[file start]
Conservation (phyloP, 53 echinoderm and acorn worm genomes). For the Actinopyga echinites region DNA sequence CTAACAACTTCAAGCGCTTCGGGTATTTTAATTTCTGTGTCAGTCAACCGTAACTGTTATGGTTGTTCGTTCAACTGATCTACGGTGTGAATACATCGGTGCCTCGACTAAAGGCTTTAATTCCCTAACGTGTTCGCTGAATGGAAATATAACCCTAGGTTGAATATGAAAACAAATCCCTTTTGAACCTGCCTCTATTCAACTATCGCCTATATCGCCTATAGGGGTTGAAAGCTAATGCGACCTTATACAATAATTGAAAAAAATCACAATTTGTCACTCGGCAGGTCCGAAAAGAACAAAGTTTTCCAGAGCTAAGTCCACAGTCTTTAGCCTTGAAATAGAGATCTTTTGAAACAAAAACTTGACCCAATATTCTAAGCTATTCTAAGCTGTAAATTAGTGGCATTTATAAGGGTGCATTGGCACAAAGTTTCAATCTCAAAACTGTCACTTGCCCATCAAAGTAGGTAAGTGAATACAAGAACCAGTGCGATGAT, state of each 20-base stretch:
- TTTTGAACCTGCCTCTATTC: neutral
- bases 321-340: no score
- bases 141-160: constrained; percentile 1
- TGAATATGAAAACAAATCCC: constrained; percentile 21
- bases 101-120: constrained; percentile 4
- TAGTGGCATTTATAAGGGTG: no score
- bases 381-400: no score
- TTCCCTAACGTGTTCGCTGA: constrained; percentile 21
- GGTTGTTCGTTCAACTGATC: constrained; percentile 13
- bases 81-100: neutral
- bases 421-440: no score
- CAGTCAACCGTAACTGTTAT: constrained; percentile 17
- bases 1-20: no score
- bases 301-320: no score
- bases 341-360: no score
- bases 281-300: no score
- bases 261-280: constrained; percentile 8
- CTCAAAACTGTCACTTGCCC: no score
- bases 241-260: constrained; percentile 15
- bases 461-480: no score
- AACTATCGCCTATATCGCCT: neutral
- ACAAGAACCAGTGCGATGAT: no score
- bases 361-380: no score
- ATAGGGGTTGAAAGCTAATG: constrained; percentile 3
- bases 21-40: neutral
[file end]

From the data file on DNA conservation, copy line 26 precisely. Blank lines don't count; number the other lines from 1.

- bases 21-40: neutral